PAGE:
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Immigration of olfactory searching insects into host plant patches: testing scaling rules for olfactory information
Stockholms universitet, Naturvetenskapliga fakulteten, Botaniska institutionen.
Stockholms universitet, Naturvetenskapliga fakulteten, Botaniska institutionen.
2011 (Engelska)Ingår i: Arthropod-Plant Interactions, ISSN 1872-8855, E-ISSN 1872-8847, Vol. 5, s. 269-277Artikel i tidskrift (Refereegranskat) Published
Abstract [en]

Herbivorous insects are commonly faced with host plants being distributed in scattered patches across a landscape. Immigration rates into habitat patches may strongly depend on the sensory cues used in the patch location process, and immigration rates of insects can be predicted based on the scaling of sensory cues. Here, we tested recent estimates of the scaling of olfactory information to patch size, which predicts a scaling coefficientf z = -0.5 (A^z, where A = patch size, z = scaling coefficient). We predicted that immigration rates of olfactory searching insects into patches of different sizes should scale according to the estimated slope. We investigated attraction of the weevils Cionus tuberculosus and Cionus scrophulariae to odors from figwort Scrophularia nodosa and quantified immigration rates of weevils into differently sized patches. We also investigated oviposition rates of the sawfly Tenthredo scrophulariae. The slope in the regression between density and patch size for herbivores was then compared with the predicted scaling coefficient. Using olfactometers, we found that weevils were attracted to figwort odors. Weevil densities were significantly affected by patch size, and the slope in the relationship between density and patch size was z = -0.53. The slope in the relationship between larval densities of sawflies and patch size was less negative with a slope of z = -0.15, indicating differences in search behavior compared with the weevils. The density–patch size relationship for the weevils closely matched the predicted slope and supported the previous estimations of the scaling of olfactory informationto patch size.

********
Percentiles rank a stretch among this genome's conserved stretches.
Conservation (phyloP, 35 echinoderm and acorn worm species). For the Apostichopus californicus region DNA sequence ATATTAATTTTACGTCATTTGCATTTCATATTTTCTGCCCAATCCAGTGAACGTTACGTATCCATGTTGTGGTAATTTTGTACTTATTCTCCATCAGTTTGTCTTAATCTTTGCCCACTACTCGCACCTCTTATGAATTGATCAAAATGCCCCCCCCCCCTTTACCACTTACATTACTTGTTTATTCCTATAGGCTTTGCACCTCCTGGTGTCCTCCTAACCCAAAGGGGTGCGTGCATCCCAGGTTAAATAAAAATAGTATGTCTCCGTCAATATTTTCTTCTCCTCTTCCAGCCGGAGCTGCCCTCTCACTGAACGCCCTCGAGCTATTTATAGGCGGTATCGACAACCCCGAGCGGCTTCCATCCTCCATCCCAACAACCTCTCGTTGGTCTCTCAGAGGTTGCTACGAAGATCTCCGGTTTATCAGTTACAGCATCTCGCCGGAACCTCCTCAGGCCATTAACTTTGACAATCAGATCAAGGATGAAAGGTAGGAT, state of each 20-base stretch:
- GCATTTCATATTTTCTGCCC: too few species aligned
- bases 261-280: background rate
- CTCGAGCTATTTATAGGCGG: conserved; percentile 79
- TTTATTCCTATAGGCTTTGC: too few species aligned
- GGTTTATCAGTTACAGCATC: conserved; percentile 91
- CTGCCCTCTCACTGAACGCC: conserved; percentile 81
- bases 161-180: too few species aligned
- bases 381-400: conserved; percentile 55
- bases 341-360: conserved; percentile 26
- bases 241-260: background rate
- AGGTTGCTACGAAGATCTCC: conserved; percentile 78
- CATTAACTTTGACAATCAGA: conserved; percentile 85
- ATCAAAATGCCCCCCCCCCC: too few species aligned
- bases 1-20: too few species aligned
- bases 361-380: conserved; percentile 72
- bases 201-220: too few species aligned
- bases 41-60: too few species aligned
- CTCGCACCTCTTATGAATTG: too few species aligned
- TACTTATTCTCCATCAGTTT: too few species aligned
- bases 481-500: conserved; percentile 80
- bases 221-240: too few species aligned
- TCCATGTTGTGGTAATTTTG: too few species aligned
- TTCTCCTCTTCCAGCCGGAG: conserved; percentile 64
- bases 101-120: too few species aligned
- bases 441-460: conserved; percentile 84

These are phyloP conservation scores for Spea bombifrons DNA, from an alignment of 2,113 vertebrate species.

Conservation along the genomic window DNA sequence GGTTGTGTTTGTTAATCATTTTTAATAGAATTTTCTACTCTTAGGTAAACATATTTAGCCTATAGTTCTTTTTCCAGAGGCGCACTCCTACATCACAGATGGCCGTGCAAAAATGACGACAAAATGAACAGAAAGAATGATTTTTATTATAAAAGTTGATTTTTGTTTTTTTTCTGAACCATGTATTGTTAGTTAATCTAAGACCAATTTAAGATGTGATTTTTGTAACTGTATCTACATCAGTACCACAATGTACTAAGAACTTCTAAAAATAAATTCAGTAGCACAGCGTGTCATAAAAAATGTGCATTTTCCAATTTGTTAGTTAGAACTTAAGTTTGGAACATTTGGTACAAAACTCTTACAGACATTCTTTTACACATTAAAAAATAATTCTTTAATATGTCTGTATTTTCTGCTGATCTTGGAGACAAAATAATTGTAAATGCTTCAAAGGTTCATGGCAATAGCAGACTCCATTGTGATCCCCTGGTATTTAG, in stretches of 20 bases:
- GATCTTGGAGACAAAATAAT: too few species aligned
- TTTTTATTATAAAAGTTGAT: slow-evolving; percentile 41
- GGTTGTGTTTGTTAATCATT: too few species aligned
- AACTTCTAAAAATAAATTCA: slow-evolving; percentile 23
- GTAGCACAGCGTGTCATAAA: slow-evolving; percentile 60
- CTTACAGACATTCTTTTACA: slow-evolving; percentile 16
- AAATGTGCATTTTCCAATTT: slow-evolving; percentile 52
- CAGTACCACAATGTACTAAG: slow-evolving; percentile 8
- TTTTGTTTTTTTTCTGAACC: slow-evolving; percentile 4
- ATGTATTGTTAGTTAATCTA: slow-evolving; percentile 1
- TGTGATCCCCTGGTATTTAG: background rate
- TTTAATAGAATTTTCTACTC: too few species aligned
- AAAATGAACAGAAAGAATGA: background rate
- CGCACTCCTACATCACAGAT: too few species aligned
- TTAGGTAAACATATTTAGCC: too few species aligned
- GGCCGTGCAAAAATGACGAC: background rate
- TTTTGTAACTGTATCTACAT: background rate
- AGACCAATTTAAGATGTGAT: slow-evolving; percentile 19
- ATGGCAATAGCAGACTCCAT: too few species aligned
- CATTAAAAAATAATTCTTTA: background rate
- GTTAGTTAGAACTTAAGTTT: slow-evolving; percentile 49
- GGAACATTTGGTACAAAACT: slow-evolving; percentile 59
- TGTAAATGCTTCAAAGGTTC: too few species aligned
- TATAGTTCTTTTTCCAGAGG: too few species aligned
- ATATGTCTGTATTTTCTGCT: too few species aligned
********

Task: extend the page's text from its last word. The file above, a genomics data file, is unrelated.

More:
Ort, förlag, år, upplaga, sidor
2011. Vol. 5, s. 269-277
Nationell ämneskategori
Ekologi Miljövetenskap
Forskningsämne
växtekologi
Identifikatorer
URN: urn:nbn:se:su:diva-62444DOI: 10.1007/s11829-011-9148-1ISI: 000297341900002OAI: oai:DiVA.org:su-62444DiVA, id: diva2:441896
Anmärkning
authorCount :2Tillgänglig från: 2011-09-19 Skapad: 2011-09-19 Senast uppdaterad: 2017-12-08Bibliografiskt granskad
Ingår i avhandling
1. The importance of search behavior and movements for spatial distributions of herbivorous insects
Öppna denna publikation i ny flik eller fönster >>The importance of search behavior and movements for spatial distributions of herbivorous insects
2011 (Engelska)Doktorsavhandling, sammanläggning (Övrigt vetenskapligt)
Abstract [en]